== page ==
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Friday, September 2, 2011

Weekly Snippet: Light and Dark at The End of All Things

Last night I read Isaiah chapter 2, which is a prophecy about the end of the world.  Many of the scenes depicted in that chapter are mirrored by prophecies in Revelation, Daniel, Jeremiah, and others. After reading this passage, as sometimes happens, I fell asleep and dreamed about end times events.

That dream brought some insight into one symbolic thing that we see often in end-times prophecies: light and dark.  What does light symbolize in Biblical prophecy?  What is the significance of the absence of light?  It's a rather deep and general concept, so today I'm centering in on the significance of the moon and stars in these prophecies.

My dream began in my back yard, looking up at the night sky.  The stars looked like rhinestones that kept popping free of the velvety black sky, falling, and vanishing.  It wasn't a meteor shower, because these were stars I recognized from constellations like Orion, and when they fell, the constellations vanished.  Meanwhile, the moon was full and the sky was cloudless, yet it was getting darker and darker outside.  The face of the moon had turned a dark shade of charcoal, until it was barely distinguishable from the dark sky around it.  The overall effect of a darkened full moon and the loss of all of those stars made it very dark outside.  Very, very oppressively dark, until even someone who doesn't scare easily would be troubled by the almost-tangible darkness.  It was frightening to be outside, like a huge hand was pressing down on the world.

The Absence of Light

When I woke up I finally understood why this phenomenon--the stars falling and the moon being darkened--appears so frequently in the Bible as a sign of the end of the earth (Isaiah 34: 4; Matthew 24: 29).  Light is a symbol of God's presence, favor, and sovereign rule.  The loss of that light is the signal that God is turning away from the world because the offense of sin has finally driven Him to judge and punish it.  It's a symbol that few will misunderstand, even if they have never heard the words of Scripture.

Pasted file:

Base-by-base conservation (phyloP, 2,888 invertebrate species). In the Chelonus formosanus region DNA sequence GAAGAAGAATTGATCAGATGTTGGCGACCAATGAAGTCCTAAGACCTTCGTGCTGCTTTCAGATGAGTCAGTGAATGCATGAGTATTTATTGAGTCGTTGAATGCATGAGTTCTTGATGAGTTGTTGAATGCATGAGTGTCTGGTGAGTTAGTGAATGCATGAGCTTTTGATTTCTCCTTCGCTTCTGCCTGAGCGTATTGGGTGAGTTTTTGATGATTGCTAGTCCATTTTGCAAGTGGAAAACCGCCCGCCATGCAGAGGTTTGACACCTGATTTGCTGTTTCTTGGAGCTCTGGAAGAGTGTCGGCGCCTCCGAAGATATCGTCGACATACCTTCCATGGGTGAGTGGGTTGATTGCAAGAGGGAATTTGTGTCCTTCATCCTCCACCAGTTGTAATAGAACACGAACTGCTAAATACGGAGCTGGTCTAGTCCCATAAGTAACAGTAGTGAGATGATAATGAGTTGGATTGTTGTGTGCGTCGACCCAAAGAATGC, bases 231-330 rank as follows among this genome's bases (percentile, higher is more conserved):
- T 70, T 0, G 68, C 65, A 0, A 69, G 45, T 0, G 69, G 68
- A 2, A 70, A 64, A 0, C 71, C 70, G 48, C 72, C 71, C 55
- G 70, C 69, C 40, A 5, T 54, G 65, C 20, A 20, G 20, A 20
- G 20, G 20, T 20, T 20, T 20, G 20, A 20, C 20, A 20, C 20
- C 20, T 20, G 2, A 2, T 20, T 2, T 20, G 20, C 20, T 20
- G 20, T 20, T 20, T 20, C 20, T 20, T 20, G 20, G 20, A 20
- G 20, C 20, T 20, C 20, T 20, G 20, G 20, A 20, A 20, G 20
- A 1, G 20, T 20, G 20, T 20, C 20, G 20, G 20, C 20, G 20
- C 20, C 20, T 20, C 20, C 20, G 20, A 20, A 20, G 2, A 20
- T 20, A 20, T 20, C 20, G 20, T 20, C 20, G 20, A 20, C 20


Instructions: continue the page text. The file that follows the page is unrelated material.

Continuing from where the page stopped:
The Bible starts out with a description of the creation of light and darkness (Genesis 1: 3-5), and the heavenly bodies come later in creation, in verses 14 through 19.  The emphasis in the creation of the moon, sun, and stars, is that they are "governing" bodies, and even in the darkness of night they are present and governing the world.

Besides things like controlling and timing tides and seasons, the moon and stars are there to represent God's justice, and His continued attention.  You see, sin loves the cover of darkness, for fear that it will be exposed by the light (John 3: 19-20).  The moon and stars are light even in the midst of darkness, showing to those who lurk in darkness that God is still watching and seeing everything, and comforting those who follow Him with the promise of God's constant presence, even in dark, seemingly-godless times.  There is another positive message that they send: Even those who live in rebellion against God still benefit from His mercy for now, as they wait for God's complete justice to come (like Cain in Genesis 4: 13-16).